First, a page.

You might have read headlines lately about the Bible being banned in a Texas school district. The truth is a little more complicated – and disturbing.
The Keller Independent School District near Fort Worth pulled more than 40 books from classrooms and school libraries. NPR reported that the yanked titles include a “graphic novel adaptation of Anne Frank’s diary, all versions of the Bible and numerous books with LGBTQ+ themes or characters.”
So how did the Bible end up on this list? Apparently, the district decided to pull any book that has been challenged within the past year. In some parts of the country, people are lodging challenges against the Bible (which, let’s be honest, does contain a lot of sex and violence) as a way of making a point that censorship is a bad idea.
Keller’s school board, which contains members backed by Patriot Mobile Action, a Christian nationalist political action committee that has ties to the Family Research Council, has directed school officials to review all the challenged books under a set of new criteria established by the board. Books that receive approval will be returned to the system.
So, it’s quite possible that the Bible will receive approval while the adaption of Anne Frank’s diary and the LGBTQ books won’t. This has alarmed some parents in the district, as it should.
The Keller district is not alone here. The Washington Post reported recently on a wave of censorship schemes that are afflicting public schools all over America. Post stories are often behind a paywall, but this sentence gives the gist of the piece: “The start of the 2022-2023 school year will usher in a new era of education in some parts of America – one in which school librarians have less freedom to choose books and schoolchildren less ability to read books they find intriguing, experts say.”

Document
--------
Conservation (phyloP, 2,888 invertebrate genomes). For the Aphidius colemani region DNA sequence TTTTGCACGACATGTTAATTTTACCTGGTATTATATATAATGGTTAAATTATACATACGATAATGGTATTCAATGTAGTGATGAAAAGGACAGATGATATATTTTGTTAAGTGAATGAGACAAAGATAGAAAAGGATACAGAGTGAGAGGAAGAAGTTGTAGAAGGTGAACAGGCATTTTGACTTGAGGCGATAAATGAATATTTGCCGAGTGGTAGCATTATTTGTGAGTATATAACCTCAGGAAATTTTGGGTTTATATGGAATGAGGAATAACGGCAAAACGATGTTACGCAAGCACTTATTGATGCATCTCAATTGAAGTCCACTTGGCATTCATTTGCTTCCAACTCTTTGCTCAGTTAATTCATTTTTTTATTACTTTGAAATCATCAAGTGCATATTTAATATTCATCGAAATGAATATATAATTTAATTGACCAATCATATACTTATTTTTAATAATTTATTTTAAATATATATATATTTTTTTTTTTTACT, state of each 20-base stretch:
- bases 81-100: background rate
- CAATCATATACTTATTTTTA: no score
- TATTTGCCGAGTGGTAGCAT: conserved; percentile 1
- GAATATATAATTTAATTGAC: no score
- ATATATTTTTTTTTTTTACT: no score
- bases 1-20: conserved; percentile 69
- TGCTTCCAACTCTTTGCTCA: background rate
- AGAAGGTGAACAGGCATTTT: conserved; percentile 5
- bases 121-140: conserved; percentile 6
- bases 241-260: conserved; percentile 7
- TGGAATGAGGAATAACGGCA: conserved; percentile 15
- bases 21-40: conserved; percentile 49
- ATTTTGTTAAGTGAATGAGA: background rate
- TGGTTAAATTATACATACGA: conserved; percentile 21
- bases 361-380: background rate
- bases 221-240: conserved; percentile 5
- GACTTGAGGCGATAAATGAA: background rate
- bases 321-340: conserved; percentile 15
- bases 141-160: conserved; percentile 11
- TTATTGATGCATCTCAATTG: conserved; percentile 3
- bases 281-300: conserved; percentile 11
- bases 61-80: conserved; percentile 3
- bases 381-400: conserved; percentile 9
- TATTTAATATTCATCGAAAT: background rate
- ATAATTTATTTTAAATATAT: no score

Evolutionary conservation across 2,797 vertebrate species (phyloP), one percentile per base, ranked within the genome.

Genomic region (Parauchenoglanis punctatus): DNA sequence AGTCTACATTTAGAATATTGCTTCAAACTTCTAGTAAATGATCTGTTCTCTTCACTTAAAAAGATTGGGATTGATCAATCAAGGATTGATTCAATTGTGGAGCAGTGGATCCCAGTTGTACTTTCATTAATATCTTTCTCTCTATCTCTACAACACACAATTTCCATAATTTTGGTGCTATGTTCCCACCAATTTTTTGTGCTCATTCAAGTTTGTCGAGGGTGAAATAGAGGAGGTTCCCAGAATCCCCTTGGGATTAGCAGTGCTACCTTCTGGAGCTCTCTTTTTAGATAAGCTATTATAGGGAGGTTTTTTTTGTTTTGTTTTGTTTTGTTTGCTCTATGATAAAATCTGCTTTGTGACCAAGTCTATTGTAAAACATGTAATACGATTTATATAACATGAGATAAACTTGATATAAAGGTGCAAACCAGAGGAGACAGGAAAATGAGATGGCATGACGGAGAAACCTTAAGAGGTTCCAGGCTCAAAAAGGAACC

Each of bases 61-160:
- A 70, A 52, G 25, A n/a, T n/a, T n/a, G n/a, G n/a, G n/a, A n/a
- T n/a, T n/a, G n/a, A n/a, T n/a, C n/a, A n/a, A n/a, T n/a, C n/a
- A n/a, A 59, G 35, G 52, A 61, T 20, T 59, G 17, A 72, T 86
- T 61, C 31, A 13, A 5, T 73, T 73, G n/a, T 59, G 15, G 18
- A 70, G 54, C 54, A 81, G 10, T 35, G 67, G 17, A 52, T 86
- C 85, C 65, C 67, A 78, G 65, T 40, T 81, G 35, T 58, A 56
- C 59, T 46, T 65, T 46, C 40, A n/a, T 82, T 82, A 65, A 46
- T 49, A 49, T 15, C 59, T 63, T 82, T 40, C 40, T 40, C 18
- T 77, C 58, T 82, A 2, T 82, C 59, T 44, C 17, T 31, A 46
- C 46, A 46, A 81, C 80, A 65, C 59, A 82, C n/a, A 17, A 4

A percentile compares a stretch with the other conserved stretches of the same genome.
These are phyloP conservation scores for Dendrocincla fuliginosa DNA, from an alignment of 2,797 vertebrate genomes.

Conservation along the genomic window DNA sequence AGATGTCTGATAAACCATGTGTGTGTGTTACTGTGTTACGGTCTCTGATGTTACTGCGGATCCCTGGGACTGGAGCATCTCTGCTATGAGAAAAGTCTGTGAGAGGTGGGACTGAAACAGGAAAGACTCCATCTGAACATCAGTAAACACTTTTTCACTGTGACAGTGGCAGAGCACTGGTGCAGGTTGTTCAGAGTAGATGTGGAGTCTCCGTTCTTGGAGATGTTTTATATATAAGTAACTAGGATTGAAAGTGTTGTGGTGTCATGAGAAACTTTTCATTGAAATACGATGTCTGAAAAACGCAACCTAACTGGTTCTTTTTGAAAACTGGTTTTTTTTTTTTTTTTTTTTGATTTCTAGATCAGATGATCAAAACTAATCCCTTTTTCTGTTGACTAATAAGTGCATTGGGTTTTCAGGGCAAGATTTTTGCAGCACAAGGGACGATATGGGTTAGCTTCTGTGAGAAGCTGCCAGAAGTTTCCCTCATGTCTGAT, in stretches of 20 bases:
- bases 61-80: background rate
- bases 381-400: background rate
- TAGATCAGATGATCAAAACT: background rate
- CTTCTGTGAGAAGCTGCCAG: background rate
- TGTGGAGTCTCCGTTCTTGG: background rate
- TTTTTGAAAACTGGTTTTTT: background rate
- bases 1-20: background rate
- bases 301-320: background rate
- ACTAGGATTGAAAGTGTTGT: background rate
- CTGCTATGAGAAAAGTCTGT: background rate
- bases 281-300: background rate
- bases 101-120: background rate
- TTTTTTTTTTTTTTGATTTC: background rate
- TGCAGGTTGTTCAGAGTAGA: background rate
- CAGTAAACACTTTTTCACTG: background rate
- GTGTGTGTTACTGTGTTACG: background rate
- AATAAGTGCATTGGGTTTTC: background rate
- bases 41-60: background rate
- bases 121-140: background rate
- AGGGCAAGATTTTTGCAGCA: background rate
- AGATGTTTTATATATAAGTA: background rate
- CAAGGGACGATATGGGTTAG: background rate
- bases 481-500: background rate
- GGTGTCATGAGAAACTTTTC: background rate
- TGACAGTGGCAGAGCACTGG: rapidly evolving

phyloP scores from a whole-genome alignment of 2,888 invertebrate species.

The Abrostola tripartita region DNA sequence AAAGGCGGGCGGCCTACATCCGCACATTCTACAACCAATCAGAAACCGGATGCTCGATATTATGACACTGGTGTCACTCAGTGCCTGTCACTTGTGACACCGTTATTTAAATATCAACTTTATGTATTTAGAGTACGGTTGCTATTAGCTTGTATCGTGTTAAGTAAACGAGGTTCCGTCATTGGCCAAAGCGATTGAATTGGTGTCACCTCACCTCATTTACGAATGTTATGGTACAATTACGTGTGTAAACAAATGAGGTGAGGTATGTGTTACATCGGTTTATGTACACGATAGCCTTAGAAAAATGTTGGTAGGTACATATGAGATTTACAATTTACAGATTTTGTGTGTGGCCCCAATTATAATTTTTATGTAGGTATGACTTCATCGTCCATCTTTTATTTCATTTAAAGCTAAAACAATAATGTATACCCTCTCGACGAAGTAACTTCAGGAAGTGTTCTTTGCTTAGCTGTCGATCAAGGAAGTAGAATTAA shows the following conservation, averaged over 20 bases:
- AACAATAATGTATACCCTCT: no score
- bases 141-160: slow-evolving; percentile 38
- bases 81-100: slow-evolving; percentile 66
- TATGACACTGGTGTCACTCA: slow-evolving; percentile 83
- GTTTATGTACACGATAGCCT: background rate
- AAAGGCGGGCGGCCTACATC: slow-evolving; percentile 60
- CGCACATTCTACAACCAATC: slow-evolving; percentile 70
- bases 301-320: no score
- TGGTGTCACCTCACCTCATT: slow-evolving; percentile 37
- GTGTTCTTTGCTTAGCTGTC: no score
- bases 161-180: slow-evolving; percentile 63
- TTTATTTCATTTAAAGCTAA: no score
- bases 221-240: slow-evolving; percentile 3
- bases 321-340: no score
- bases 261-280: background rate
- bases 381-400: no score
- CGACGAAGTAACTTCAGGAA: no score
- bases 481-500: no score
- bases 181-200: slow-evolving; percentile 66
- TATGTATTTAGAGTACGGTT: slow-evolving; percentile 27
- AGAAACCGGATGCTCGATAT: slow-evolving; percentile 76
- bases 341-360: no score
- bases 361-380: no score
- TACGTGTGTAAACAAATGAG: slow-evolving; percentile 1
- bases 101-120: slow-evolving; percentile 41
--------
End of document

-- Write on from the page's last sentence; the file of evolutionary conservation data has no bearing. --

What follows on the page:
The Christian nationalists behind these schemes say they’re supporting parental rights. What they’re really trying to do is purge books that don’t align with their religious or political beliefs from schools and libraries so no one’s children can read them. Usually, these books have LGBTQ or race-related themes, but these groups aren’t above attacking tomes for other reasons. When the Harry Potter books became popular in the late 1990s, some fundamentalists assailed them for promoting “witchcraft.”
“This is a state-sponsored purging of ideas and identities that has no precedent in the United States of America,” John Chrastka, executive director of EveryLibrary, told The Post. “We’re witnessing the silencing of stories and the suppressing of information [that will make] the next generation less able to function in society.”
Indeed. The only thing Christian nationalists are trying to “protect” children from is the freedom to explore the world around them. Will they get away with it? Not if enough Americans who value the right to learn speak up and say, “Enough!”